I'm not talking about the people who don't want thier own kids but love kids anyway, and prefer the Cool Aunt or Cool Uncle role: bless you. I'm not even talking about the people who are indifferent to kids. I'm talking about the people who find some sort of personal identification in a militantly anti-kid stance. ( I suspect a lot of anti-kid people would be offended if you told them they wouldn’t be a particularly good parent, because it requires skills they lack; the strenuously anti-kid types often believe that these skills are simply beneath them, and could be mustered if - God forbid - the occasion arose.) Granted, some people aren’t parent material, and it’s best they not do something they don’t want to do. I’m not cut out to be a traveler, for example. I enjoy occasional jaunts here and there; I love being in new places, especially since the anxiety disorders haven’t kicked up in a long, long time. But I lack the skill for spontaneous adventure. Let’s take a rickety bus four hours into the jungle to see some ruins!  We can probably catch a ride back with someone from the village. You go on ahead. I prefer to remain within walking distance of refrigerated beverages at all time.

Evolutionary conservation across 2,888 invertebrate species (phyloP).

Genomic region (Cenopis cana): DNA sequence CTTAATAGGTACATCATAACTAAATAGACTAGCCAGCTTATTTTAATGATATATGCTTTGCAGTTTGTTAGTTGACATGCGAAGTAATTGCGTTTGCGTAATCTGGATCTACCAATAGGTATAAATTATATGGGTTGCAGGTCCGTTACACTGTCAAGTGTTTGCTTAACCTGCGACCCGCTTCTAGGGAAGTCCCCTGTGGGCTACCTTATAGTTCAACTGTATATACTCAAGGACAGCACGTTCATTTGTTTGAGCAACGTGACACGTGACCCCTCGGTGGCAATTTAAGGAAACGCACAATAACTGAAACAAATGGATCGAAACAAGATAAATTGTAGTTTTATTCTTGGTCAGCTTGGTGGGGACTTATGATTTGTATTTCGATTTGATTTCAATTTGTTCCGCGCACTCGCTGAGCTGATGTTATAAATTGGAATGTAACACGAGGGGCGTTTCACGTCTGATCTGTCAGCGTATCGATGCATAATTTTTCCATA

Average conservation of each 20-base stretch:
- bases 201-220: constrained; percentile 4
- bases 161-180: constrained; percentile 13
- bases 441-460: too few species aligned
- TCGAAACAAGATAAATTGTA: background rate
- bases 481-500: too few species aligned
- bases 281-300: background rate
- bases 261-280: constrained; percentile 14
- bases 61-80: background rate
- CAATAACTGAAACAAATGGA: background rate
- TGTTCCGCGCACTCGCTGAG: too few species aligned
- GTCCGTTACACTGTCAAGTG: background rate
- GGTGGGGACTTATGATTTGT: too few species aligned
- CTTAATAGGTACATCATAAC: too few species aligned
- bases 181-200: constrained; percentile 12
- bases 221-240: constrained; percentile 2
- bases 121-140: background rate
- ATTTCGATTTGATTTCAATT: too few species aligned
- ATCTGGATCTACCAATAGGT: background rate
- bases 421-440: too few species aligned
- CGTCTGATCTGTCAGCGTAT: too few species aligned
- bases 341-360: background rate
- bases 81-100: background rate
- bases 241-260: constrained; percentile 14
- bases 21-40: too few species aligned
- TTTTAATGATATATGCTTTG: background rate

I think my life is poorer for this. I know I’m missing things, but it’s not a great ache I must salve by flying to Rome again and seeing the Trevi Fountain for the second time.  I will try to compensate later, but it will be under carefully controlled circumstances, like a very large ship with hot showers and 24-hour coffee. In other words, I think it’s possible to recognize that a personal preference constricts your experiences, and not feel compelled to do anything about it, because you know who you are. This may be what you want, but that doesn’t mean it’s the best choice in the abstract sense, all things considered.